Before we begin, let us pray. Dear baseball gods, please accept this sacrifice of ye fatted calf, to appease thee of any undue hubris. In Scherzer’s name, Kmen.
On July 30th, 2015, the Nationals had a three game lead in the NL East. The new tandem of Drew Storen and Jonathan Papelbon locked down a 1-0 win over the Marlins, while the Mets were in the midst of blowing a 7-1 lead to the lowly Padres. Things were looking good. The next day, the Mets would trade Michael Fulmer to the Tigers for Yoenis Cespedes. That move would ignite a team and a fanbase, who up until this point, were apathetic at best. As of mid-July 2015, the Mets were 17th in overall attendance, despite being in a tight division race, in one of the largest markets in the world. The two rivals would head in opposite directions, the Mets going on a 38-22 tear, including a brutal home-and-home sweep. The Nationals meanwhile, would limp to a 29-33 finish—a culmination of injuries, inconsistency, an awful clubhouse atmosphere, and this guy. If you’re feeling especially masochistic, read Barry Svrluga’s excellent three part post-mortem on that season: Part 1, Part 2, and Part 3. “Where’s my ring?” turned to “WTF just happened?”
These painful memories serve as a reminder. As bad as that second half was, it is the only time in the last six years the Mets got the better of the Nationals. Since 2011, the Nationals have compiled a 75-43 record against their division rival. They have dominated at Citi Field, winning 44 of 61. 2015 was the first time since the 103-loss season of 2009 the Mets won the season series. Not only did it take the Nationals having two games with their full lineup, 341 combined plate appearances from Tyler Moore and Dan Uggla (and a whopping .614 and .598 OPS, respectively), and this guy; the Mets dodged bullet in a failed trade. For all that Yoenis Cespedes did to charge that 2015 run, it almost didn’t happen.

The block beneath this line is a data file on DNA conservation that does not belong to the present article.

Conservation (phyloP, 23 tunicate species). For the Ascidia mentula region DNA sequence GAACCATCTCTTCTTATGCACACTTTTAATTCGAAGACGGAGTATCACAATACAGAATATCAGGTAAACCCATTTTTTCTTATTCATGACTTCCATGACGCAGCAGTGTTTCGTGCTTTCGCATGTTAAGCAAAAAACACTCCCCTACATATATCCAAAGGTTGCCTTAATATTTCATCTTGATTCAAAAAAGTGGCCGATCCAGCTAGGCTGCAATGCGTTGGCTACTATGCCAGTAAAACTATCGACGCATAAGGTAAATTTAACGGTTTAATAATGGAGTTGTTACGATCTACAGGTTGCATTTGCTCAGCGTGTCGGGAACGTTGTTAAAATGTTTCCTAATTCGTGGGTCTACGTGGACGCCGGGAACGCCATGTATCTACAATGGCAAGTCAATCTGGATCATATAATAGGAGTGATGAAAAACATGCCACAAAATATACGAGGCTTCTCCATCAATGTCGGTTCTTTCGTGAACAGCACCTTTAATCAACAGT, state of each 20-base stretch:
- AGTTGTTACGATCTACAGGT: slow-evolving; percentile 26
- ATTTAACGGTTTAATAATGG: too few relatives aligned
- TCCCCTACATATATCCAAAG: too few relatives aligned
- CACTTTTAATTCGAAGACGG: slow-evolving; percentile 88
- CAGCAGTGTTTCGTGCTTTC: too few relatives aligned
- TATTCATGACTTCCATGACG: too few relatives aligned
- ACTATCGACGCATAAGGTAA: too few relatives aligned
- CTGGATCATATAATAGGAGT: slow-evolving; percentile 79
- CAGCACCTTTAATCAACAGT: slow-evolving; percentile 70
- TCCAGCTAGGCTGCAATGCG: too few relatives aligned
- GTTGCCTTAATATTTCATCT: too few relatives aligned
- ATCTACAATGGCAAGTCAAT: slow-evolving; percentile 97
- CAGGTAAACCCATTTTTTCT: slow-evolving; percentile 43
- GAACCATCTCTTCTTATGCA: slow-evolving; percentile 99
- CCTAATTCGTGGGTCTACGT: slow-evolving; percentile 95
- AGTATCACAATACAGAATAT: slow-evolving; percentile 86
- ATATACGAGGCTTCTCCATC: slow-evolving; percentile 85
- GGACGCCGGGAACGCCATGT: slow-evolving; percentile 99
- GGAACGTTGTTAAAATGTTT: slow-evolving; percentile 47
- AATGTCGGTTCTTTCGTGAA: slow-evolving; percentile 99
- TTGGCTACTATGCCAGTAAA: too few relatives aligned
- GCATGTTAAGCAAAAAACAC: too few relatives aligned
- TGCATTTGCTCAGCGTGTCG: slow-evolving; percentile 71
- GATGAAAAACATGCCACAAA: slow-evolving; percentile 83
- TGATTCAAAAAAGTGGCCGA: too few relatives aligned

The Mets agreed to — and then backed out of — a deal to bring Carlos Gomez to New York for Wilmer Flores and Zach Wheeler. Not only would they have lost Cespedes’ production, but Flores’, too. He was a major cog in their 20-8 August run, slashing .306/.337/.506. If that trade goes through, there is scant chance they have that run as Gomez would slash .242/.288/.383 after a trade to Houston. Since that six-game sweep, the Nationals have owned the Mets, going 18-10 (.642 winning percentage—a 104-win pace), including Max’s second no-hitter of 2015. In an arbitrary, if-not-for-this-set-of-games analysis: outside of that fatal sweep, the battered and bruised Nationals (led by this guy) won 8 of 12 games.
Against the Nationals, the Mets’ vaunted starting pitching is much less impressive: Noah Syndergaard is 2-4 with a 3.60 ERA, Jacob deGrom is 3-3 with a 3.40 ERA, and Matt Harvey is 3-6 with a 2.99 ERA. Harvey’s ERA is a bit misleading — in 2016, he was 0-3 with a 9.53 ERA. Meanwhile, against the Mets, Max Scherzer is 6-4 with a 2.39 ERA, Stephen Strasburg is 7-4 with a 2.64 ERA, Tanner Roark is 6-2 with a 2.61 ERA, and Gio is 12-5 with a 2.96 ERA (he dominates Citi Field, with a career 9-1, 1.62 ERA there).
The Mets are an immensely talented group. Their rotation is the envy of most other teams in baseball (not the Nats, but most teams), and they have a very solid bullpen, anchored by Jeurys Familia. They have a hard-hitting lineup, Cespedes is one of the more-feared hitters in the game, Jay Bruce is crushing the ball, and Michael Conforto is looking like the player he was in 2015. The main issue with the Mets is questionable organizational decision making — both in regards to player acquisition and health.
Harvey is the most famous of these cases. Against doctors’ advice, he pitched through the World Series, despite coming back from Tommy John surgery. 2015 he was an ace. Since then, he has suffered through injuries and poor performance, compiling a 6-12 record and 4.95 ERA, and had surgery for thoracic outlet syndrome — the same injury that doomed Matt Cain. His per-9 rates have cratered: going from 7.4 hits, 0.9 home runs, 1.8 BBs and 8.9 Ks to 10.12 hits, 1.06 HRs, 2.7 BBs and 6.8 Ks (just 5.1 K/9 this year). His line drive rate has risen each of the last two years, his HR/FB% is an unsightly 21.9%. Obtuse jackass John Feinstein loves to troll Nats fans about the Strasburg Shutdown—reminding us that the Nationals had a shot at the World Series, and shelved their best pitcher. Yes, John, the Mets went to the World Series. They also lost and ruined Harvey’s career. But just being nominated is an honor, right, John?